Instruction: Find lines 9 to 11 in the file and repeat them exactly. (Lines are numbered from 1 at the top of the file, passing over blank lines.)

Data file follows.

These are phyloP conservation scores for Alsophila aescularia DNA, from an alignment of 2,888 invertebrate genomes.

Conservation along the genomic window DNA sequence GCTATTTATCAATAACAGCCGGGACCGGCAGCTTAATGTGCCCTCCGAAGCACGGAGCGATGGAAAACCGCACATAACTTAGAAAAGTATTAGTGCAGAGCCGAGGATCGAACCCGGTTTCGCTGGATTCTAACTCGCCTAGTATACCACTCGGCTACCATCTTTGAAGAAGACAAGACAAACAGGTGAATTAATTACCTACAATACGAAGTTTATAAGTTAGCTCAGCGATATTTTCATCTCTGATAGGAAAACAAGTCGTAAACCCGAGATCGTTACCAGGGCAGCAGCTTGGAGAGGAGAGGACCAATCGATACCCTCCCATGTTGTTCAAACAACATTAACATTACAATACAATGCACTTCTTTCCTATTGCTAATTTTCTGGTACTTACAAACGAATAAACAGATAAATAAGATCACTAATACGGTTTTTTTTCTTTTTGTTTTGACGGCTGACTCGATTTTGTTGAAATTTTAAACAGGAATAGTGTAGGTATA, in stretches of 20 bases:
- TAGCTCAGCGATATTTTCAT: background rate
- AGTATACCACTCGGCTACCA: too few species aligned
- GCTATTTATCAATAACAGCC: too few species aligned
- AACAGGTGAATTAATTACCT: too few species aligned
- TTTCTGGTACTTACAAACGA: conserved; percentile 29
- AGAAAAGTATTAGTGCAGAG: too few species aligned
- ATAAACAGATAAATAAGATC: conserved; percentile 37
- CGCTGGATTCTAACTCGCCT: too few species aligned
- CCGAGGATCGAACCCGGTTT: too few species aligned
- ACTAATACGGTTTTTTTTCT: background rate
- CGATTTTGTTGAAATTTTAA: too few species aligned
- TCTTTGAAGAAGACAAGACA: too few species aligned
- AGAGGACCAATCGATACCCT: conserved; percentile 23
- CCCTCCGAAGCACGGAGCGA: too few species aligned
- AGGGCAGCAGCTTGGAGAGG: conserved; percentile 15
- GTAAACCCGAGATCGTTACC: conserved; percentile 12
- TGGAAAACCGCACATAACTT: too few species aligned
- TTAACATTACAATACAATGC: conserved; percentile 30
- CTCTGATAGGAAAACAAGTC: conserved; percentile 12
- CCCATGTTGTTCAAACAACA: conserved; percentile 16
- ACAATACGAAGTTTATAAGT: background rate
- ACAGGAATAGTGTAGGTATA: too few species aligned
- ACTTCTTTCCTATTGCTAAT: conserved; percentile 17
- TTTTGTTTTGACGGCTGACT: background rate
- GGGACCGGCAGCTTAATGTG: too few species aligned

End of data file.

- ATAAACAGATAAATAAGATC: conserved; percentile 37
- CGCTGGATTCTAACTCGCCT: too few species aligned
- CCGAGGATCGAACCCGGTTT: too few species aligned